Japanese Prime Minister Shinzo Abe’s visit to India as chief guest at the Republic Day parade, and the clutch of agreements signed between the two countries during the 36 hours he spent in the country, add more cement to a relationship that has been growing steadily since 2005 and is valued by both sides. As Prime Minister Manmohan Singh said, there are no two opinions in India on the importance of building ties with Japan; the country is at the heart of New Delhi’s Look East Policy. The strategic component of the relationship has increased dramatically over the last four years. Besides an annual summit, an institutionalised multi-layered strategic dialogue at several levels — between the Defence Ministers, a “two plus two” among the Foreign Secretaries and Defence Secretaries of both sides, one on maritime security, and a trilateral between India, U.S. and Japan — has kept up the momentum. In addition, as announced significantly during Mr. Abe’s visit, the head of Japan’s recently set up National Security Council and India’s National Security Adviser are to hold regular consultations. The Indian Navy and the Japan Maritime Self-Defense Force (JMSDF), as the country’s navy is called, held a joint maritime exercise off Chennai in December 2013. According to the joint statement issued after talks between Prime Minister Abe and Prime Minister Manmohan Singh, both “reaffirmed the importance of such exercises, and renewed their resolution to continue to conduct them on a regular basis with increased frequency.” India is also in negotiations with Japan to buy its amphibious aircraft, Utility Seaplane-2, used by the Japanese Navy. Even as both sides deepen their strategic partnership, they should be clear that their shared wariness of China cannot be the basis for healthy ties.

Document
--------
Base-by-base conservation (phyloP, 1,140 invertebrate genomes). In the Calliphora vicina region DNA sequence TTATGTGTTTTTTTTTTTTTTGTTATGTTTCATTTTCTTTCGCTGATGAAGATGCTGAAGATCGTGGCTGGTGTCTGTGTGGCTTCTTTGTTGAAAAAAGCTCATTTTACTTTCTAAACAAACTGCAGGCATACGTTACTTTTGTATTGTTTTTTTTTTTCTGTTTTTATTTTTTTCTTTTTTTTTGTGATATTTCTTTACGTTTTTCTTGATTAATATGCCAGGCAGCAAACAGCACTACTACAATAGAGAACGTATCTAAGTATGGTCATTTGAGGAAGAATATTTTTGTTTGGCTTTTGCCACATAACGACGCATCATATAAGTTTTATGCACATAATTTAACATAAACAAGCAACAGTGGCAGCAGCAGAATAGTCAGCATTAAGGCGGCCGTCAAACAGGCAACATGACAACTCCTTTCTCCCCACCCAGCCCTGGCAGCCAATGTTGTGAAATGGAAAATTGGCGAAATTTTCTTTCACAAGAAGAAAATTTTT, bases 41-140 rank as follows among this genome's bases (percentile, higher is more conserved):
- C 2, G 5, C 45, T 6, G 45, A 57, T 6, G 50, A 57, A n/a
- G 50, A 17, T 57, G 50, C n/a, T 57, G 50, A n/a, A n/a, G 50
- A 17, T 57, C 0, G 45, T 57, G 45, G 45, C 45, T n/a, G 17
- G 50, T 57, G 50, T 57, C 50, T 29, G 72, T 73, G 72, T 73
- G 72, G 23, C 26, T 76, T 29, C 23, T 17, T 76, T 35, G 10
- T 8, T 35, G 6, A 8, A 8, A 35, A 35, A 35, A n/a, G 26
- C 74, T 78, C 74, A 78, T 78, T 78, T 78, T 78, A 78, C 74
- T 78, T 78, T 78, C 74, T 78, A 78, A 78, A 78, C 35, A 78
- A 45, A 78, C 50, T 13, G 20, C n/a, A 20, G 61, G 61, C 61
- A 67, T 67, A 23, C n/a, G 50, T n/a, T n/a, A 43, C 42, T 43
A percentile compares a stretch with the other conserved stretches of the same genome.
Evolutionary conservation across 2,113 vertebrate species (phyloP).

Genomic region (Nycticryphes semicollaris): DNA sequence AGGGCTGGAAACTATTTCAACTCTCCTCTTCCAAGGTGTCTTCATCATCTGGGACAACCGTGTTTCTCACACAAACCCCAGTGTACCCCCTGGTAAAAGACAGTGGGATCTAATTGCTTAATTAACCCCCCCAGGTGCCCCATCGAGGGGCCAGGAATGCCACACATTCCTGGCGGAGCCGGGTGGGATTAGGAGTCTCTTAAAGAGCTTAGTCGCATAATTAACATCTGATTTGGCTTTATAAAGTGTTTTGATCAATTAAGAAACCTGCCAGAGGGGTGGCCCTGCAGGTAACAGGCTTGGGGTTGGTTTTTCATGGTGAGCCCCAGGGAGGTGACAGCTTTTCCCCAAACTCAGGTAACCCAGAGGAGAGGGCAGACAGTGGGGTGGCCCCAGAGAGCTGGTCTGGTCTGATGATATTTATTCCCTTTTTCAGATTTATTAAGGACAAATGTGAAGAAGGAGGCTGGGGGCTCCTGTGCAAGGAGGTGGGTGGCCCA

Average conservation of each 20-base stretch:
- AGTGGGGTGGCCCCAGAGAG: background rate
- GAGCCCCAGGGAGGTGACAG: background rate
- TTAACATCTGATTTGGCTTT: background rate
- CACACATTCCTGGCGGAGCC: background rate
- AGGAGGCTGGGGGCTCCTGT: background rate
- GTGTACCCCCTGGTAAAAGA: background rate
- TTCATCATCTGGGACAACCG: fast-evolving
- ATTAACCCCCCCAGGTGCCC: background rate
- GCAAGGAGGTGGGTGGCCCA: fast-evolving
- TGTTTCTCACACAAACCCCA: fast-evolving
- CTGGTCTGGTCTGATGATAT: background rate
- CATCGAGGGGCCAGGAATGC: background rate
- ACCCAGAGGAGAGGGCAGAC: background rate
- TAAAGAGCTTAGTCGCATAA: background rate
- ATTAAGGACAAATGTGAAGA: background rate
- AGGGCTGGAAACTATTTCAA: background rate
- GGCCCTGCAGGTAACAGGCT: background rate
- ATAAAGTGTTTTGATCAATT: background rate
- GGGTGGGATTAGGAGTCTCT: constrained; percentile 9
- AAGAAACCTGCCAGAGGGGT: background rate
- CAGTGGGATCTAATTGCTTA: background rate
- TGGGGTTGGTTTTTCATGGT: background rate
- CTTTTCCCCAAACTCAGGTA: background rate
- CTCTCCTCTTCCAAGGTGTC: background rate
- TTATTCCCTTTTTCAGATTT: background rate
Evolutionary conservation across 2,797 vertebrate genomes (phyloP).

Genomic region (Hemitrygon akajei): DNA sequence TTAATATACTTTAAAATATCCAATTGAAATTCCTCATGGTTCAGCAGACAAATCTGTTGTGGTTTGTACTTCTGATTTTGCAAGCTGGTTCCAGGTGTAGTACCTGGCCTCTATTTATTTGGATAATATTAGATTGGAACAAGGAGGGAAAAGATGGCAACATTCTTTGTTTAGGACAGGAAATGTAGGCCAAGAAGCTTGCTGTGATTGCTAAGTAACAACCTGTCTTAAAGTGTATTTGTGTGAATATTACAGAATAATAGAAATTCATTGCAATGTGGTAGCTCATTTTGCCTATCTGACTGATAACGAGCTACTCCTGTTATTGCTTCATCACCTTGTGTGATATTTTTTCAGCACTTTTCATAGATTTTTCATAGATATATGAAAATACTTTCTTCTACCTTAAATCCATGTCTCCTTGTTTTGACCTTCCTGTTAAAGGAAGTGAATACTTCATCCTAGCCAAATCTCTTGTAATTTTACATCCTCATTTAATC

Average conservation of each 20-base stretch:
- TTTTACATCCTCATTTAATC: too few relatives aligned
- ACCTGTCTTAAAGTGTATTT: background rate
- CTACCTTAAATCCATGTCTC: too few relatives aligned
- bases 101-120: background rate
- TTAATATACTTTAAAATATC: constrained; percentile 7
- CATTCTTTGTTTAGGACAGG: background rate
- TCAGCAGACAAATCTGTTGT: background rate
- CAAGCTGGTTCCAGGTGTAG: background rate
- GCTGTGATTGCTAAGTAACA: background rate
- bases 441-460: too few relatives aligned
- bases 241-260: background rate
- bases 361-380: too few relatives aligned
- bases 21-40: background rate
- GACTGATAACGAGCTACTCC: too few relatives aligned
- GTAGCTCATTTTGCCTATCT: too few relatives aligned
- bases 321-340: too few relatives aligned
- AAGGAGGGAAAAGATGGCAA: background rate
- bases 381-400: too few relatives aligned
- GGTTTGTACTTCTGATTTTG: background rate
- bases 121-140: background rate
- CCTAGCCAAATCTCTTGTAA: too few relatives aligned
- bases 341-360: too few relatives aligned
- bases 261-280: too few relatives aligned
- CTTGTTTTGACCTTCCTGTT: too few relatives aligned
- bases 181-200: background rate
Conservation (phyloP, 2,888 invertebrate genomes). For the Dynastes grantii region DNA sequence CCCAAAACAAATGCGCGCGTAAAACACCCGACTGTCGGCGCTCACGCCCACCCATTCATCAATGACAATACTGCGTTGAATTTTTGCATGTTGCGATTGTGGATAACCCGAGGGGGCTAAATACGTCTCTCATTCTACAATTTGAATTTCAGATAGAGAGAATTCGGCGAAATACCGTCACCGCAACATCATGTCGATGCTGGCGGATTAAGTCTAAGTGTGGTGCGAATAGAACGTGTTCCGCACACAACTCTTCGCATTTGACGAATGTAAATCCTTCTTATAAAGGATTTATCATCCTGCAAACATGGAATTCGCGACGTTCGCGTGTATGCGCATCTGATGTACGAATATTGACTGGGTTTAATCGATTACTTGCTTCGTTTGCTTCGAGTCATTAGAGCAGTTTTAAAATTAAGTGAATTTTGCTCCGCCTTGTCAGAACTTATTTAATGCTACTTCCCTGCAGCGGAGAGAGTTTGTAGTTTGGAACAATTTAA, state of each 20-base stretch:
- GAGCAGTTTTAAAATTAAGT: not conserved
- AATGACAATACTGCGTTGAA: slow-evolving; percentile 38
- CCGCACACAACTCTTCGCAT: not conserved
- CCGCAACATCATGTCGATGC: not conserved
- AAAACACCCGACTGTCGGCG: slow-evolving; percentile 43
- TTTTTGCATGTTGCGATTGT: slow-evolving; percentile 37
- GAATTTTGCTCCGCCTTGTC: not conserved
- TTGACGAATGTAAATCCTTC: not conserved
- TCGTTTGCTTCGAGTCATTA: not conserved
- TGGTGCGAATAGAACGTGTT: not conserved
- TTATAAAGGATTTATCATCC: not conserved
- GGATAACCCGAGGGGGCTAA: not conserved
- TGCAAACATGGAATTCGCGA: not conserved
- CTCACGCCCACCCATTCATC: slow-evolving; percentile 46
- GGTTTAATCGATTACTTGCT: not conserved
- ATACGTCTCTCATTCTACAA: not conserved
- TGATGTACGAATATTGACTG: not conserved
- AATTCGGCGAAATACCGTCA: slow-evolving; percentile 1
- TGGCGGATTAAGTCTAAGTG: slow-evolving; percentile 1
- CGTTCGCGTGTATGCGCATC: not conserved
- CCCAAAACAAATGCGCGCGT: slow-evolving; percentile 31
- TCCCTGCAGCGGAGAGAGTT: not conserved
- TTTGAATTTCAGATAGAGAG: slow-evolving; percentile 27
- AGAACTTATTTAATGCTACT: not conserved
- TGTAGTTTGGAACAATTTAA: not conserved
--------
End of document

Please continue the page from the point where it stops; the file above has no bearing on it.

Indeed, Mr. Abe’s arrival in India along with a huge business delegation was a reminder that there is a significant economic dimension to the relationship, even though this is its underperforming side. Japan-India bilateral trade, which was $18.61 billion in 2012-13, is only around 1 per cent of Japan’s total foreign trade, while it is about 2.2 to 2.5 per cent of India’s total foreign trade, despite a comprehensive free trade agreement, implemented in 2011. Tokyo has generously helped fund India’s infrastructure development, including the Delhi-Mumbai Industrial Corridor, and is also interested in a similar project in the Chennai-Bangalore belt. Discussions on a civilian nuclear deal continue, despite opposition to nuclear energy within Japan, and in particular to a deal with a country that is a Comprehensive Nuclear Test Ban Treaty holdout. An agreement, if and when it comes through, will be the icing on the cake of India-Japan ties.

More In: Editorial | Opinion